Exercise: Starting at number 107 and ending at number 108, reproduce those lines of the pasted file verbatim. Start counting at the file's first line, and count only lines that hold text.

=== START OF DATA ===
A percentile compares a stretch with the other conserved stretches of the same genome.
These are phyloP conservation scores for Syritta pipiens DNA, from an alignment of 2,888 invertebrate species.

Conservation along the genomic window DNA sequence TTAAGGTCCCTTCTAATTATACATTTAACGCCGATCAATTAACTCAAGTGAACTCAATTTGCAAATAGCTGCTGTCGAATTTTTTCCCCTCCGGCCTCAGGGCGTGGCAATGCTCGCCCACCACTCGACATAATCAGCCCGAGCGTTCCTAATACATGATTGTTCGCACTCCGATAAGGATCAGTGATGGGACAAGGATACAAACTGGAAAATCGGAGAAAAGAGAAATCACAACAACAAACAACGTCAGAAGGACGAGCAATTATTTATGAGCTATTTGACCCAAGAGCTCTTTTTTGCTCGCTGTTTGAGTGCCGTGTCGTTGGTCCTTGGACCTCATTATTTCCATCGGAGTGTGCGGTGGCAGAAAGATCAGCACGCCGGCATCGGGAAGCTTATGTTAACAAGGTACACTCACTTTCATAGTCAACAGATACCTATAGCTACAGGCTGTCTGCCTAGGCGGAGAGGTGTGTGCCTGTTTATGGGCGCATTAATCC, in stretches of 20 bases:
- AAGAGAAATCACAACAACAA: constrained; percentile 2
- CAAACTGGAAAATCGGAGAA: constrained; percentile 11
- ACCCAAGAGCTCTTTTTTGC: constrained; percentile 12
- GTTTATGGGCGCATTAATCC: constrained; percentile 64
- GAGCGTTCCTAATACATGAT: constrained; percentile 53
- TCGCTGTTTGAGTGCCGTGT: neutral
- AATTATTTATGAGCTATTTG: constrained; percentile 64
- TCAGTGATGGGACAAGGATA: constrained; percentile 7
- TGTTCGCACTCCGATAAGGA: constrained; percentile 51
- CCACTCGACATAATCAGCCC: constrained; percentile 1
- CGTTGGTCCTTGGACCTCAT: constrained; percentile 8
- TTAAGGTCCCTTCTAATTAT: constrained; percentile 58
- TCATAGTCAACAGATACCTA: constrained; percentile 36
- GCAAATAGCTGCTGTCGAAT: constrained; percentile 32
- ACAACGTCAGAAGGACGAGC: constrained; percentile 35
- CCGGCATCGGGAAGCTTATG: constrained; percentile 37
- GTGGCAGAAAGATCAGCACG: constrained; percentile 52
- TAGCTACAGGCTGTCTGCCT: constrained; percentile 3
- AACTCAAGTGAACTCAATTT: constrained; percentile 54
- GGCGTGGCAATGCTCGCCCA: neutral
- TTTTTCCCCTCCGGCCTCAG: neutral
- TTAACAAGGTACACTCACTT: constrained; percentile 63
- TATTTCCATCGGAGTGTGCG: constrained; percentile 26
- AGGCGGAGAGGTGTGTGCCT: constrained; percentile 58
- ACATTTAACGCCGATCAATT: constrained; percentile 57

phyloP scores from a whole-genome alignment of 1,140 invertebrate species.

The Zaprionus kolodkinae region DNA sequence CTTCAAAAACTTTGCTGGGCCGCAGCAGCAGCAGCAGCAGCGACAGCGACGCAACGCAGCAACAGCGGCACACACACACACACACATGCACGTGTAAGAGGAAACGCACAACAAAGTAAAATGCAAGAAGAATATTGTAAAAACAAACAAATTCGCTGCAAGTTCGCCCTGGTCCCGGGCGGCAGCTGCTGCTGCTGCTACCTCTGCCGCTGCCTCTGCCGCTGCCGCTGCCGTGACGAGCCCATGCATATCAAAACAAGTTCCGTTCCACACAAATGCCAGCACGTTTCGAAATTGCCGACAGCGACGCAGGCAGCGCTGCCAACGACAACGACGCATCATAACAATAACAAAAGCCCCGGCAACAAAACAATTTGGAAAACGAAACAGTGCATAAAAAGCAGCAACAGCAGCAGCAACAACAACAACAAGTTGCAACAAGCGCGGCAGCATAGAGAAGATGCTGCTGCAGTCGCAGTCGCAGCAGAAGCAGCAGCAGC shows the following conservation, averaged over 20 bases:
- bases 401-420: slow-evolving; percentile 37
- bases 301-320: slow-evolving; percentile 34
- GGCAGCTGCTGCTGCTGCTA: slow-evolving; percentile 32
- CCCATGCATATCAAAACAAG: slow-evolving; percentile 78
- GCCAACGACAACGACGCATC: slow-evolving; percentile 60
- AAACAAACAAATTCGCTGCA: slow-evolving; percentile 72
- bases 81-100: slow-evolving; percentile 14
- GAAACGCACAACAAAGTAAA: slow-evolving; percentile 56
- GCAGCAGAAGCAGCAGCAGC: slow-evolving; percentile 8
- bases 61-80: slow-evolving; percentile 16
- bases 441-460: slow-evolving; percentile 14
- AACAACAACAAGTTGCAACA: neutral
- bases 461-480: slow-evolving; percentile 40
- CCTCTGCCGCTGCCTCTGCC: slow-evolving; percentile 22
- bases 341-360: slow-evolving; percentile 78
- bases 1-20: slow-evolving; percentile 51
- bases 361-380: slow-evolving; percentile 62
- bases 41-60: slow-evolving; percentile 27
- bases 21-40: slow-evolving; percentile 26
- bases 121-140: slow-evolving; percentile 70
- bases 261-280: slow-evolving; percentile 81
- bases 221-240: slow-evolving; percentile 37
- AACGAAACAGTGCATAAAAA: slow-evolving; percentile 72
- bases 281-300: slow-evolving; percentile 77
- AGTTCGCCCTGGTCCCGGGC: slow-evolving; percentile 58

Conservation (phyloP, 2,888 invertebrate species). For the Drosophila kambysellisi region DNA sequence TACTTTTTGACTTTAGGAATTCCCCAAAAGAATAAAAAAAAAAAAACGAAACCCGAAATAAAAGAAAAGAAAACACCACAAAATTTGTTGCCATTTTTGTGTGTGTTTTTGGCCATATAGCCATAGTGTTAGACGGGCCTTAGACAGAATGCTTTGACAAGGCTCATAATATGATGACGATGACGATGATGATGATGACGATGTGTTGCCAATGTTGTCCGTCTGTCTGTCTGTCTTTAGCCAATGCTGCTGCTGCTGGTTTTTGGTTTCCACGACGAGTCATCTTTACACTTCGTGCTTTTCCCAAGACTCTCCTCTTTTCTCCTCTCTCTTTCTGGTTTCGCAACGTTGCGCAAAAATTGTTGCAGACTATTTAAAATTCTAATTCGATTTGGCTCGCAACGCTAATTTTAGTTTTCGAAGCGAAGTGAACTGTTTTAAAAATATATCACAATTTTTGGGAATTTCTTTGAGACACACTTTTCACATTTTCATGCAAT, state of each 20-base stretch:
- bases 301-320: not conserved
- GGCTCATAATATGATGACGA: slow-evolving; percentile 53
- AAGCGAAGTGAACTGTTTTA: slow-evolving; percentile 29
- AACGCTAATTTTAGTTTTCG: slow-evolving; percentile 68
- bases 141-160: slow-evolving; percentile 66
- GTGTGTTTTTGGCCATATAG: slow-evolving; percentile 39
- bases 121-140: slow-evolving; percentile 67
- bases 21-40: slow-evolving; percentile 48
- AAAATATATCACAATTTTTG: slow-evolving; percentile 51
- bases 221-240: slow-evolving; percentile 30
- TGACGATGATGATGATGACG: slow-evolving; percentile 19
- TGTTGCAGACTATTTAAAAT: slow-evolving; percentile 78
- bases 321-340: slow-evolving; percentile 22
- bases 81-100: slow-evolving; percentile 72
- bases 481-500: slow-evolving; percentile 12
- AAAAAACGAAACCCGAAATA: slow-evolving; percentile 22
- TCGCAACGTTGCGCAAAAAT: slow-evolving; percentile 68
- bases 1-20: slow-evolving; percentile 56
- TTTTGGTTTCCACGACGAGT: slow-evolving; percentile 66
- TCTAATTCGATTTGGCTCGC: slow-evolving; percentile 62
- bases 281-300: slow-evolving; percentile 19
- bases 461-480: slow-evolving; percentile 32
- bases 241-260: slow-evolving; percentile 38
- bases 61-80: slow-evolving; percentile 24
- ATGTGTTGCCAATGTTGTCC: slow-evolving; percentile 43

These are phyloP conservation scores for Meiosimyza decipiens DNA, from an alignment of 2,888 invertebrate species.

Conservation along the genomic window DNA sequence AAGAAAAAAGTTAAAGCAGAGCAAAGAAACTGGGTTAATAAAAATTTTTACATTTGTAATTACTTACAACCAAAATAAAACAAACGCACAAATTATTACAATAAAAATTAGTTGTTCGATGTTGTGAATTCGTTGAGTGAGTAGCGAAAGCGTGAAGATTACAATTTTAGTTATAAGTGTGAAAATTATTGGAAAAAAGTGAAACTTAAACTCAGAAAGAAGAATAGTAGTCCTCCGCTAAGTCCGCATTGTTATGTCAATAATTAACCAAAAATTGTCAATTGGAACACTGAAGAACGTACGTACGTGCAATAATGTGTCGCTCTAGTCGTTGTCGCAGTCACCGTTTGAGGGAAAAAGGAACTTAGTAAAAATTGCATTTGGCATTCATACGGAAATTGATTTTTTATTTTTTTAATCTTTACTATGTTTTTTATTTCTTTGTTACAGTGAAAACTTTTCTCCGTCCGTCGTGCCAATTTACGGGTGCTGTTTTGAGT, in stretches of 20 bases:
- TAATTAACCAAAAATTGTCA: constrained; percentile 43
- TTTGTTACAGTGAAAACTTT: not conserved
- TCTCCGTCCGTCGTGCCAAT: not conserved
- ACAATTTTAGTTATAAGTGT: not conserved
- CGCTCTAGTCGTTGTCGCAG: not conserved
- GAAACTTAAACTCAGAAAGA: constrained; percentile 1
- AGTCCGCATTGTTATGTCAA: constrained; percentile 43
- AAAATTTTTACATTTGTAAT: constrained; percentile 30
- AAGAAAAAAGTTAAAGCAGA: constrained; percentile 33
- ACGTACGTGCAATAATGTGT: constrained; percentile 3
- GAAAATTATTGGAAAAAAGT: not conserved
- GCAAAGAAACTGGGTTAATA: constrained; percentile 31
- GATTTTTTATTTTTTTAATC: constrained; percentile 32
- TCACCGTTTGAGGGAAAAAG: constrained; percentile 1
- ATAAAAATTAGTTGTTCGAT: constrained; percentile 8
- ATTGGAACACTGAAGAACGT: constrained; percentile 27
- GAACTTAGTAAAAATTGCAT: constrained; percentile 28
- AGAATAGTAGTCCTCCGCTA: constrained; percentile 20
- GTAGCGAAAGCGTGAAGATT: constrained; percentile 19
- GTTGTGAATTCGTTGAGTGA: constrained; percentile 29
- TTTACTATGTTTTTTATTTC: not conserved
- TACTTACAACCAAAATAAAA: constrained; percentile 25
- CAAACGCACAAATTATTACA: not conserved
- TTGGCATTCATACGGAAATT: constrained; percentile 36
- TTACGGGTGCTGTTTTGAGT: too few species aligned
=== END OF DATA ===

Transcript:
- TTGGCATTCATACGGAAATT: constrained; percentile 36
- TTACGGGTGCTGTTTTGAGT: too few species aligned